let mut state_codes: HashMap<String, String> = HashMap::new();

    state_codes.insert("NV".to_string(), "Nevada".to_string());
    state_codes.insert("NY".to_string(), "New York".to_string());

    println!("FL: {:?}", state_codes.get("FL"));

}

In the example above we try to access a key that doesn’t exist in the hashmap. Instead of panicking, Rust returns None.

How to check if a value exists in a Hashmap

We check if a key:value pair exists in a hashmap with the contains_key() method. We specify the key of the element we want to check, the method will return true if the pair does exist.

Syntax: check if a value exists in a HashMap
  map_name.contains_key(&key);
Example: check if a value exists in a HashMap
use std::collections::HashMap;

fn main() {

    let mut state_codes: HashMap<String, String> = HashMap::new();

    if state_codes.contains_key("FL") {
        println!("FL: {:?}", state_codes.get("FL"));
    } else {
        state_codes.insert("FL".to_string(), "Florida".to_string());
    }

}

The example above will use an if statement to evaluate if the “FL” key exists. If it does, it gets printed, otherwise it’s added to the hashmap.

How to access HashMap values in a loop

If we want to loop through the key:value pairs of a hashmap, we can use the iter() method. The iter() method will return an iterator that contains the key:value reference of the current iteration.

Syntax: iterate over HashMap elements
for (key_variable, value_variable) in map_name.iter() {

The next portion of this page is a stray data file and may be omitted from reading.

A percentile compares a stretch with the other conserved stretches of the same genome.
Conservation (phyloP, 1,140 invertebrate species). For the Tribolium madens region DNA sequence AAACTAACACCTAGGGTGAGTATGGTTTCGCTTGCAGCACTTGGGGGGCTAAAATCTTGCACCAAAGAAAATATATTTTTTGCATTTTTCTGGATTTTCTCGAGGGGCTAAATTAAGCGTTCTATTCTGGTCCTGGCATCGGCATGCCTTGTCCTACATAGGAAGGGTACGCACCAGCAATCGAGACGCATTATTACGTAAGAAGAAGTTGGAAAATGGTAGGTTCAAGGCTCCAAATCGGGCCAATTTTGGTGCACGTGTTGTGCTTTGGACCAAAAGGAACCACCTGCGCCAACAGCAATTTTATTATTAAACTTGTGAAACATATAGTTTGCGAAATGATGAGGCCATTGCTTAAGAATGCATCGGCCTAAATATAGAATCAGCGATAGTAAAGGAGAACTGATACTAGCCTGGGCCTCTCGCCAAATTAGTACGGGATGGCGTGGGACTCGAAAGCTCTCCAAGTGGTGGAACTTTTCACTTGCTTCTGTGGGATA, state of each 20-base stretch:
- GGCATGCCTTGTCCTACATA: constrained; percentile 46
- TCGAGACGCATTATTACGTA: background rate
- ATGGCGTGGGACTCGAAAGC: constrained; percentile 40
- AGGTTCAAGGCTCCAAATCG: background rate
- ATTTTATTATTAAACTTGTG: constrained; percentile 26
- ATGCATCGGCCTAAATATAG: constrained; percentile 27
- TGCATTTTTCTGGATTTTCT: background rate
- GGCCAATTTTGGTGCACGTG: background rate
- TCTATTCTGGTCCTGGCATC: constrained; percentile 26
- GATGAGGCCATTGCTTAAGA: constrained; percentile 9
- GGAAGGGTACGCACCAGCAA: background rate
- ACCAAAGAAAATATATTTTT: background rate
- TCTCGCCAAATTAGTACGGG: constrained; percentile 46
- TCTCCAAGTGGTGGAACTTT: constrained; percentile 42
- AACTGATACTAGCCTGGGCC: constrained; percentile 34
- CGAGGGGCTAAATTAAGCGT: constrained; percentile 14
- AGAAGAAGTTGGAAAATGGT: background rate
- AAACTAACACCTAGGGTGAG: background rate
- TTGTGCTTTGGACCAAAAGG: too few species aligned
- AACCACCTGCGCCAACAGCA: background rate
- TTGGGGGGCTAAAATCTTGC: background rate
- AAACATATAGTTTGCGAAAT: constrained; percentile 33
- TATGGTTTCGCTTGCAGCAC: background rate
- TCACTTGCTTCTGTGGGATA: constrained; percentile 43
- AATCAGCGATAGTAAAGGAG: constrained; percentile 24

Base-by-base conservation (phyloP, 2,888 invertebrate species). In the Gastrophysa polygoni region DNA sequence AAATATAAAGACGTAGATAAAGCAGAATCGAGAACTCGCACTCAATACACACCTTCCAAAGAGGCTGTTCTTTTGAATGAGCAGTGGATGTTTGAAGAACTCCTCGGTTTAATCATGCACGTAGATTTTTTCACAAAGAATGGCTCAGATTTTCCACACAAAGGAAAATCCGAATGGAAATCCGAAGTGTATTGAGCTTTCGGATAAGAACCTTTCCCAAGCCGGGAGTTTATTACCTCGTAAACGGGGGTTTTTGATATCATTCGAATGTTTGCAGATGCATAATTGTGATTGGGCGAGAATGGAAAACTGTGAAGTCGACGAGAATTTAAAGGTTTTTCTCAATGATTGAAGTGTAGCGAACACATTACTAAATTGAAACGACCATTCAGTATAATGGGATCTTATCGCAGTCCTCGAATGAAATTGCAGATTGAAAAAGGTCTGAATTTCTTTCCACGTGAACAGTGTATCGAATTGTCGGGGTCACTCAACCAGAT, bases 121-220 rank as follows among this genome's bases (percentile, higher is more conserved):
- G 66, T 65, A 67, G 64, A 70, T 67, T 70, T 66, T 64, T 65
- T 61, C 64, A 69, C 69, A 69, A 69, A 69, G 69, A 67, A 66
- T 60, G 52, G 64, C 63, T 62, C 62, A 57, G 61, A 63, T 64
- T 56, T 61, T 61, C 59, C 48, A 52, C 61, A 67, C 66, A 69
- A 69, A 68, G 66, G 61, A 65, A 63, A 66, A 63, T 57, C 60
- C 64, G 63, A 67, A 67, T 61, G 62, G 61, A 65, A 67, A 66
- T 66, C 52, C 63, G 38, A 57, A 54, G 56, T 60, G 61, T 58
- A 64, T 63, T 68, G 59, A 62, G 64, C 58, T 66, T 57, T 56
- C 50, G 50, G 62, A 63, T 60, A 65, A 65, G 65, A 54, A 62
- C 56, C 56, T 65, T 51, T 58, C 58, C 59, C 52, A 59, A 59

// do something with key_variable
    // and/or value_variable

}
Example: iterate over HashMap elements
use std::collections::HashMap;

fn main() {

    let mut state_codes: HashMap<String, String> = HashMap::new();

    state_codes.insert("CA".to_string(), "California".to_string());
    state_codes.insert("MS".to_string(), "Mississippi".to_string());
    state_codes.insert("FL".to_string(), "Florida".to_string());
    state_codes.insert("NV".to_string(), "Nevada".to_string());
    state_codes.insert("NY".to_string(), "New York".to_string());

    for (key, value) in state_codes.iter() {
        println!("{} - {}", key, value);
    }

}

In the example above, we loop over all the elements in the hashmap, printing each to the console.

How to remove an element from a Hashmap

We use the remove() method to remove an element from the hashmap. We specify the key of the element we want to remove as a parameter.

Syntax: remove an element from a HashMap
  map_name.remove(key);
Example: remove an element from a HashMap
use std::collections::HashMap;

fn main() {

    let mut state_codes: HashMap<String, String> = HashMap::new();

    state_codes.insert("CA".to_string(), "California".to_string());
    state_codes.insert("MS".to_string(), "Mississippi".to_string());
    state_codes.insert("FL".to_string(), "Florida".to_string());
    state_codes.insert("NV".to_string(), "Nevada".to_string());
    state_codes.insert("NY".to_string(), "New York".to_string());

    for (key, value) in state_codes.iter() {
        println!("{} - {}", key, value);
    }

    // remove "Florida"
    state_codes.remove("FL");

    println!("");
    for (key, value) in state_codes.iter() {
        println!("{} - {}", key, value);
    }
}

In the example above, we remove the element with the key “FL”.

Summary: Points to remember

  • A hashmap is a collection of key:value pairs.
  • A hashmap needs the use std::collections::HashMap; module to be used in a document.
  • We instantiate a new hashmap instance with the new() method.
  • We add elements as key:value pairs with the insert() method.
  • We access elements with the get() method.
  • We access elements in a loop with the .iter() method and (key, value) temporary variables.
  • We test if a value exists with the contains_key() method.
  • We remove an element from a hashmap with the remove() method.